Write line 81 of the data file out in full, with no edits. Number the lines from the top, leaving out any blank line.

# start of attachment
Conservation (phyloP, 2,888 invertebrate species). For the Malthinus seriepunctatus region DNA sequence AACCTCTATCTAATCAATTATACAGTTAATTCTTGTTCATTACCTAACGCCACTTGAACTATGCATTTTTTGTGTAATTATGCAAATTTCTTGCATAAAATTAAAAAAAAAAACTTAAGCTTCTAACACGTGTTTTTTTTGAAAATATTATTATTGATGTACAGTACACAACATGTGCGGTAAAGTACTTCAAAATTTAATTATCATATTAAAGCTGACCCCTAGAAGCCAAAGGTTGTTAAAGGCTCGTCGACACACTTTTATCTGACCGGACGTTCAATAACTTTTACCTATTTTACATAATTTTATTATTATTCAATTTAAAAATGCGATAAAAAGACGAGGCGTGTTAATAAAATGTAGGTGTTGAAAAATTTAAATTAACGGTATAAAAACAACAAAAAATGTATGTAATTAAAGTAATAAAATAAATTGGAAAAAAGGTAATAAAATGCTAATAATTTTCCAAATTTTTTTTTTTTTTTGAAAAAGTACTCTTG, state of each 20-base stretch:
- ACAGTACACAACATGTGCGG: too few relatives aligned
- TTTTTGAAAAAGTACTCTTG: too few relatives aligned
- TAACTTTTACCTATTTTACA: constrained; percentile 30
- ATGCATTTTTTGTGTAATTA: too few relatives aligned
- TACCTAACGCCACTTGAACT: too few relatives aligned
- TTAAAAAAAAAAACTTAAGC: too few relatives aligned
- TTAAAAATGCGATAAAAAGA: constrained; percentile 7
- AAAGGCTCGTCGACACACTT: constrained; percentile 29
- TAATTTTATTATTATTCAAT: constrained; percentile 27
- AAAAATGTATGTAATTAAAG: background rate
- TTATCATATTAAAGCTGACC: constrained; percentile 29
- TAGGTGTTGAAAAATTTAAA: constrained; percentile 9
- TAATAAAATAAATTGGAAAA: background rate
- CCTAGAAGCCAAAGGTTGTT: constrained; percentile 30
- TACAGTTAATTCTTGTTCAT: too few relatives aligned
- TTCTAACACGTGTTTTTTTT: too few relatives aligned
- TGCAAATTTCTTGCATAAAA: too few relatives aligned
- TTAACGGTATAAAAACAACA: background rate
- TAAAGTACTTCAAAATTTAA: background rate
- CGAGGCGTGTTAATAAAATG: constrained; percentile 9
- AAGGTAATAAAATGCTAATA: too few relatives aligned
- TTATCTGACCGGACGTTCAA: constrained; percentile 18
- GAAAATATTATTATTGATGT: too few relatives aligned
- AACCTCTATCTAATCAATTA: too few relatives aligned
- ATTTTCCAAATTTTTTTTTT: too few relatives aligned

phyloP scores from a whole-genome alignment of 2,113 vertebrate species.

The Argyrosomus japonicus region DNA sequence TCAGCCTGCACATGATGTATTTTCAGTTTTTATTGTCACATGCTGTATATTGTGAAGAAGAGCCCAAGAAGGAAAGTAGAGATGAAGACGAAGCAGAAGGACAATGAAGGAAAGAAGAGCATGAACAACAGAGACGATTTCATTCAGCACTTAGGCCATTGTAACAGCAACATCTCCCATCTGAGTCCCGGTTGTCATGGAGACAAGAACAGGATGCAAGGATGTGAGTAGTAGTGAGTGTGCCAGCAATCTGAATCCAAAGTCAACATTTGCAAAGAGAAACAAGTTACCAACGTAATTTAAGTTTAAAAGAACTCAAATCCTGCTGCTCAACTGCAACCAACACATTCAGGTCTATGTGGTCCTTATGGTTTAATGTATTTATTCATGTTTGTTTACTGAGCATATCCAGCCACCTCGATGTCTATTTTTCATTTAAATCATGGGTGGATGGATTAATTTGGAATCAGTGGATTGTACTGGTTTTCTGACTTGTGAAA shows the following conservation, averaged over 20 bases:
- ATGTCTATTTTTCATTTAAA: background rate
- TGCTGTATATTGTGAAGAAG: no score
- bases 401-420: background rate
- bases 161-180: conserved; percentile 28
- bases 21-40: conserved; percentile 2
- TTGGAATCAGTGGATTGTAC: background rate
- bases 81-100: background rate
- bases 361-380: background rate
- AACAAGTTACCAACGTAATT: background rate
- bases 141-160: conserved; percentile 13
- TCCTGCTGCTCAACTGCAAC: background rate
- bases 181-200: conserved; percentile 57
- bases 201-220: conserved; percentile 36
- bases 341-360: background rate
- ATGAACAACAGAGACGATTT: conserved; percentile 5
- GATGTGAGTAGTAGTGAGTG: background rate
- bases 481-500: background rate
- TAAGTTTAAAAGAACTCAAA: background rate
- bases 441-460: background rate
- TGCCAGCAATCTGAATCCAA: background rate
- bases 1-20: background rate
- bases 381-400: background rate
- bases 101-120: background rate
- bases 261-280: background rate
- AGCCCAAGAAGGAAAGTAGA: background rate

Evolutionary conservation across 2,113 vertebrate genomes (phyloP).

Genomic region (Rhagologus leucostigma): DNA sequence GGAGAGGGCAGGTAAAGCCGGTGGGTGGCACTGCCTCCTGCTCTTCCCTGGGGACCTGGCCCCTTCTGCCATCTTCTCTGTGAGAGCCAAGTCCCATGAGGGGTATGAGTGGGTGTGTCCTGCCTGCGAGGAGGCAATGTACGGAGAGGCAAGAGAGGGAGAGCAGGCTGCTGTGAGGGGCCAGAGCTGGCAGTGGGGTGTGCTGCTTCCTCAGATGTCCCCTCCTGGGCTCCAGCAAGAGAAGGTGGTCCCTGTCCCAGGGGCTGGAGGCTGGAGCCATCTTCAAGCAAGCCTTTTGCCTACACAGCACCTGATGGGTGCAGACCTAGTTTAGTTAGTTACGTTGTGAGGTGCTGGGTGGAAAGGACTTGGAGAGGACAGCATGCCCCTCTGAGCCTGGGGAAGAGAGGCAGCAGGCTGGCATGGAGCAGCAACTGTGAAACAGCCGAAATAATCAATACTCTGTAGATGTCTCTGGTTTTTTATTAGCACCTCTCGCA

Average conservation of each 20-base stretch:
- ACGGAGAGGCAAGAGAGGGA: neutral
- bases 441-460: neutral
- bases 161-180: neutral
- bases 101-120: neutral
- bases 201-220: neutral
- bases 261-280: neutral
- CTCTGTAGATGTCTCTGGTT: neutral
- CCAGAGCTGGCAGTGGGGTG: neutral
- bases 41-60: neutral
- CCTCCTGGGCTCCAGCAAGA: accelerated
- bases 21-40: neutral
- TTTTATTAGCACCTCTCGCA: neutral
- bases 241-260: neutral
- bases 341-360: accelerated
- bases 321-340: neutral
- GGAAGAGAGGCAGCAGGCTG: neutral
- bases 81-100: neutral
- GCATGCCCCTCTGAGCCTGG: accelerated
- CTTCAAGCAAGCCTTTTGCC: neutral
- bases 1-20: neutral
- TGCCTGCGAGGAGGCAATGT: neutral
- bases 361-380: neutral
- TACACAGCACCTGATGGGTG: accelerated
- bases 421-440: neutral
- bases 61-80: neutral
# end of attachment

- bases 61-80: neutral